Flags and banners have been an important part of warfare for centuries, and the War Between the States was no exception. While the role of the color bearer became largely ceremonial in the past century, the placement and disposition of the flag was at one time imperative. On a battlefield the flag was a center point – a focal point - and helped the men of a particular unit stay together, and move in a combined effort while making an advance or retreat, and everything in between. There were also times in the American Civil War in which commanders took the colors and stood steadfast in an effort to rally faltering troops. In many wars and in popular language, one will hear, “Rally to the colors.” And both Confederate and Union did.
If there was a handbook for 19th century warfare, it was the book entitled Rifle and Light Infantry Tactics for the Exercise and Manoeuvres of Troops When Acting as Light Infantry or Riflemen. More commonly known by historians and reenactors as Hardee’s Tactics, this book laid out the duties and responsibilities of infantry, and it also detailed the composition and placement of the color guard – the men who were responsible for the units’ flags. Written in the 1850s by William J. Hardee at the behest of Secretary of War Jefferson Davis, this book became the standard for infantry both North and South. And as regards flags, Hardee’s Tactics established a color guard as a unit of men whose duty was primarily to protect the colors and follow the directions of their commanding officer.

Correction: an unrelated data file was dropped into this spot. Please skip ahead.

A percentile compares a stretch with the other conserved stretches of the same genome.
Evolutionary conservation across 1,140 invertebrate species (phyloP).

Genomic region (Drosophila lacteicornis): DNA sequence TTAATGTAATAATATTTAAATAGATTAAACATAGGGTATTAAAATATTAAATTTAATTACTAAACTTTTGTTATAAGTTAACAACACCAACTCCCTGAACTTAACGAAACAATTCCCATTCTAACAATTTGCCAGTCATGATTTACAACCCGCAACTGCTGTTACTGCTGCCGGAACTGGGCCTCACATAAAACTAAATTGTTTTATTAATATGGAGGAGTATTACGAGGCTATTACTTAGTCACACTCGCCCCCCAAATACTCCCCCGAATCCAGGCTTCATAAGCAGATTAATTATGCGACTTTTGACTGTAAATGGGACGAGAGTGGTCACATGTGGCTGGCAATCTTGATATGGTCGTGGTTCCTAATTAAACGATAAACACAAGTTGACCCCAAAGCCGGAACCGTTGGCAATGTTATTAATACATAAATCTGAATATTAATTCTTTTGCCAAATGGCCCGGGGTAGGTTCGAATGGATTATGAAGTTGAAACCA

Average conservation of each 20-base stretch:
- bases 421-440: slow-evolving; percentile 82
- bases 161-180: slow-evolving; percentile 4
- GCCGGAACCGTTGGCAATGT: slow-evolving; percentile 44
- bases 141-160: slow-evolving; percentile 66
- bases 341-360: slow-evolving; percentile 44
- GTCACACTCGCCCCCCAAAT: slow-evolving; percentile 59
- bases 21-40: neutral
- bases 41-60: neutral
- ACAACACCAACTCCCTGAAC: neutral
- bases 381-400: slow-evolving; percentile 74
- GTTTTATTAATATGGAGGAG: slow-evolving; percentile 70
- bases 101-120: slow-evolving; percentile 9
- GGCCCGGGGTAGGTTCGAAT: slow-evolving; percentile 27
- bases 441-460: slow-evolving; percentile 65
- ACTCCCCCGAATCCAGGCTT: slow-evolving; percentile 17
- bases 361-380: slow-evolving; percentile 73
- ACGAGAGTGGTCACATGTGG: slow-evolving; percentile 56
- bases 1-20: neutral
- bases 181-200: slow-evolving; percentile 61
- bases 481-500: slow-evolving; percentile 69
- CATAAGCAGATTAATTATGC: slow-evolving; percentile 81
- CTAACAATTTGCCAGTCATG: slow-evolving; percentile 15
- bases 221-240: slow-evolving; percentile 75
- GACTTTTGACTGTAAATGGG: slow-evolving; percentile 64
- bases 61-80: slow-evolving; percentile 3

When Confederate soldiers marched off to war they were often sent off with a flag made by local citizens, most often ladies. These flags varied in style and composition (silk, cotton, wool bunting), and were often given to groups as small as a company – around a hundred men – as they marched off at the start of the war. But once these men arrived at camps of instruction, there was a great chance that flags and disposition would change. As guided by Hardee’s Tactics, the color guard should consist of eight corporals and a sergeant who was selected by the regiment’s colonel. Should the color bearer – the sergeant – be lost, it was the duty of a color guard corporal to take the flag. The color guard had the flag as their primary assignment, and they were not expected to fire guns.
There are many realities of war, and among those is the fact that things almost never go as planned. Very often such a configuration of troops as laid out in Hardee’s Tactics was only temporary, if at all. And at times the man carrying the colors might never have been a member of the color guard.
The flag was so important that after-action reports would very often list not only the men killed, wounded, and missing, but the number of flags lost as well. A soldier in the Union army could earn one of the newly created Medals of Honor for saving his own unit’s flag, or for capturing one from the Confederates. The Confederate army did not award actual medals, but make no mistake; they valued their banners as highly as any soldier ever did.
After the war the sentiments of the conflict stayed alive, and such is human nature. Though attempts had previously been made, it took 40 years for Northern sentiment to allow flags such as the one of the 14th Tennessee to be returned to their former homes. The men who captured this flag respected the men from whom it was captured, and it was returned to Tennessee in the condition in which it was captured. The strongest respect for the Confederate veteran probably came from the Union veteran, and the reciprocal was also true.